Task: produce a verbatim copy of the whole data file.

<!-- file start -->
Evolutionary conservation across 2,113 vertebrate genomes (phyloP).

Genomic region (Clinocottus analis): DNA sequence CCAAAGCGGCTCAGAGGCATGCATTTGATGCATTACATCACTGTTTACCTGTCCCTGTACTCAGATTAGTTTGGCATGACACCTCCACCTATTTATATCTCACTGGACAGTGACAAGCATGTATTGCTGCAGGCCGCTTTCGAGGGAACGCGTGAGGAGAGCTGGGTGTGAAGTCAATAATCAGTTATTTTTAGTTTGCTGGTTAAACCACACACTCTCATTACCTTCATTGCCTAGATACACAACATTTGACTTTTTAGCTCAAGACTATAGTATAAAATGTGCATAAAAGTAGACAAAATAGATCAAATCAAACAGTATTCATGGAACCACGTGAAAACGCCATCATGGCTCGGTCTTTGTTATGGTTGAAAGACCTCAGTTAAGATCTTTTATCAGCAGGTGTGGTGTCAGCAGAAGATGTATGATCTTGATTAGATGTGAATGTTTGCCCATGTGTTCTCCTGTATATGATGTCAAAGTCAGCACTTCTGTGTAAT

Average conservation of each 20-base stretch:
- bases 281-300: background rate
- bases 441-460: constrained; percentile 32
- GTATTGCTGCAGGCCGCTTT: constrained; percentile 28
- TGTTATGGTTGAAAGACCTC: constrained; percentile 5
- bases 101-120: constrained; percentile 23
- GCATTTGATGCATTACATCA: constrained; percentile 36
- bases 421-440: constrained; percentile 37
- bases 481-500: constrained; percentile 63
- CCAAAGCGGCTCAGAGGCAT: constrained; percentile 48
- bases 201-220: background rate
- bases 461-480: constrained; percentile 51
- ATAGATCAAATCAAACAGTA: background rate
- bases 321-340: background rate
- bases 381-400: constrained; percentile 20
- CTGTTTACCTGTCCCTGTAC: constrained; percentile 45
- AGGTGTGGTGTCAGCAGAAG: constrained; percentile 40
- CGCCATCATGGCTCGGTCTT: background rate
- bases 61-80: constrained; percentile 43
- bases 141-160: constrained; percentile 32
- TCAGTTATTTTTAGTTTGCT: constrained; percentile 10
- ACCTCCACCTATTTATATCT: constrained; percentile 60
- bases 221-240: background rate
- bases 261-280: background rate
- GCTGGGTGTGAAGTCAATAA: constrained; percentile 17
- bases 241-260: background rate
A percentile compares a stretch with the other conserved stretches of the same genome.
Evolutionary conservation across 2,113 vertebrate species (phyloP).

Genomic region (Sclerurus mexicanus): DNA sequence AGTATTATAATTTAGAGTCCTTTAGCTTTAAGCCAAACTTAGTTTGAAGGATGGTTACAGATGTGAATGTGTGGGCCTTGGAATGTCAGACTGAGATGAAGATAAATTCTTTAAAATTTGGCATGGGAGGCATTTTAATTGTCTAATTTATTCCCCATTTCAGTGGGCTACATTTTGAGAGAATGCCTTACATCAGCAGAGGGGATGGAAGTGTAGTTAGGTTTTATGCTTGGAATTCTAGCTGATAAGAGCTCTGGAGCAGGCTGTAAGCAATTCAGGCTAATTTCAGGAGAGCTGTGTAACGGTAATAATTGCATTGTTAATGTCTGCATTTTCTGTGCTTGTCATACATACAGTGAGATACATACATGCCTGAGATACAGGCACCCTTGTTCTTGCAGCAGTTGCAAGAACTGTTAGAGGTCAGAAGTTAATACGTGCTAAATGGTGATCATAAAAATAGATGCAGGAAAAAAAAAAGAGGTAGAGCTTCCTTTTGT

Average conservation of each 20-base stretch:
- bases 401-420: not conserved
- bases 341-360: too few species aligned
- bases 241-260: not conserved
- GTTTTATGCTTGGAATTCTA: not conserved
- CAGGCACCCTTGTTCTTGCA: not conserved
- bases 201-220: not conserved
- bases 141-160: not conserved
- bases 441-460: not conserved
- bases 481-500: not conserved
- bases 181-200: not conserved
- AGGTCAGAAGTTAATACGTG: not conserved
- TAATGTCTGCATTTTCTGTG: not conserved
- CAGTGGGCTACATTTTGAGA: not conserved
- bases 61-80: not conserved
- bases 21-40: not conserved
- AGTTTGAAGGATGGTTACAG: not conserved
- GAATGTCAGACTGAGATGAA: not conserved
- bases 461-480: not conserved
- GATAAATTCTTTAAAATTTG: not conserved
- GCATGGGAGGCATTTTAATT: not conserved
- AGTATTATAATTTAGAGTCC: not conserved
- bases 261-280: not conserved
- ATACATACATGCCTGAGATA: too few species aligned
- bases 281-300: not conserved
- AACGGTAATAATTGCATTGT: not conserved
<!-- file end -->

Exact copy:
Evolutionary conservation across 2,113 vertebrate genomes (phyloP).

Genomic region (Clinocottus analis): DNA sequence CCAAAGCGGCTCAGAGGCATGCATTTGATGCATTACATCACTGTTTACCTGTCCCTGTACTCAGATTAGTTTGGCATGACACCTCCACCTATTTATATCTCACTGGACAGTGACAAGCATGTATTGCTGCAGGCCGCTTTCGAGGGAACGCGTGAGGAGAGCTGGGTGTGAAGTCAATAATCAGTTATTTTTAGTTTGCTGGTTAAACCACACACTCTCATTACCTTCATTGCCTAGATACACAACATTTGACTTTTTAGCTCAAGACTATAGTATAAAATGTGCATAAAAGTAGACAAAATAGATCAAATCAAACAGTATTCATGGAACCACGTGAAAACGCCATCATGGCTCGGTCTTTGTTATGGTTGAAAGACCTCAGTTAAGATCTTTTATCAGCAGGTGTGGTGTCAGCAGAAGATGTATGATCTTGATTAGATGTGAATGTTTGCCCATGTGTTCTCCTGTATATGATGTCAAAGTCAGCACTTCTGTGTAAT

Average conservation of each 20-base stretch:
- bases 281-300: background rate
- bases 441-460: constrained; percentile 32
- GTATTGCTGCAGGCCGCTTT: constrained; percentile 28
- TGTTATGGTTGAAAGACCTC: constrained; percentile 5
- bases 101-120: constrained; percentile 23
- GCATTTGATGCATTACATCA: constrained; percentile 36
- bases 421-440: constrained; percentile 37
- bases 481-500: constrained; percentile 63
- CCAAAGCGGCTCAGAGGCAT: constrained; percentile 48
- bases 201-220: background rate
- bases 461-480: constrained; percentile 51
- ATAGATCAAATCAAACAGTA: background rate
- bases 321-340: background rate
- bases 381-400: constrained; percentile 20
- CTGTTTACCTGTCCCTGTAC: constrained; percentile 45
- AGGTGTGGTGTCAGCAGAAG: constrained; percentile 40
- CGCCATCATGGCTCGGTCTT: background rate
- bases 61-80: constrained; percentile 43
- bases 141-160: constrained; percentile 32
- TCAGTTATTTTTAGTTTGCT: constrained; percentile 10
- ACCTCCACCTATTTATATCT: constrained; percentile 60
- bases 221-240: background rate
- bases 261-280: background rate
- GCTGGGTGTGAAGTCAATAA: constrained; percentile 17
- bases 241-260: background rate
A percentile compares a stretch with the other conserved stretches of the same genome.
Evolutionary conservation across 2,113 vertebrate species (phyloP).

Genomic region (Sclerurus mexicanus): DNA sequence AGTATTATAATTTAGAGTCCTTTAGCTTTAAGCCAAACTTAGTTTGAAGGATGGTTACAGATGTGAATGTGTGGGCCTTGGAATGTCAGACTGAGATGAAGATAAATTCTTTAAAATTTGGCATGGGAGGCATTTTAATTGTCTAATTTATTCCCCATTTCAGTGGGCTACATTTTGAGAGAATGCCTTACATCAGCAGAGGGGATGGAAGTGTAGTTAGGTTTTATGCTTGGAATTCTAGCTGATAAGAGCTCTGGAGCAGGCTGTAAGCAATTCAGGCTAATTTCAGGAGAGCTGTGTAACGGTAATAATTGCATTGTTAATGTCTGCATTTTCTGTGCTTGTCATACATACAGTGAGATACATACATGCCTGAGATACAGGCACCCTTGTTCTTGCAGCAGTTGCAAGAACTGTTAGAGGTCAGAAGTTAATACGTGCTAAATGGTGATCATAAAAATAGATGCAGGAAAAAAAAAAGAGGTAGAGCTTCCTTTTGT

Average conservation of each 20-base stretch:
- bases 401-420: not conserved
- bases 341-360: too few species aligned
- bases 241-260: not conserved
- GTTTTATGCTTGGAATTCTA: not conserved
- CAGGCACCCTTGTTCTTGCA: not conserved
- bases 201-220: not conserved
- bases 141-160: not conserved
- bases 441-460: not conserved
- bases 481-500: not conserved
- bases 181-200: not conserved
- AGGTCAGAAGTTAATACGTG: not conserved
- TAATGTCTGCATTTTCTGTG: not conserved
- CAGTGGGCTACATTTTGAGA: not conserved
- bases 61-80: not conserved
- bases 21-40: not conserved
- AGTTTGAAGGATGGTTACAG: not conserved
- GAATGTCAGACTGAGATGAA: not conserved
- bases 461-480: not conserved
- GATAAATTCTTTAAAATTTG: not conserved
- GCATGGGAGGCATTTTAATT: not conserved
- AGTATTATAATTTAGAGTCC: not conserved
- bases 261-280: not conserved
- ATACATACATGCCTGAGATA: too few species aligned
- bases 281-300: not conserved
- AACGGTAATAATTGCATTGT: not conserved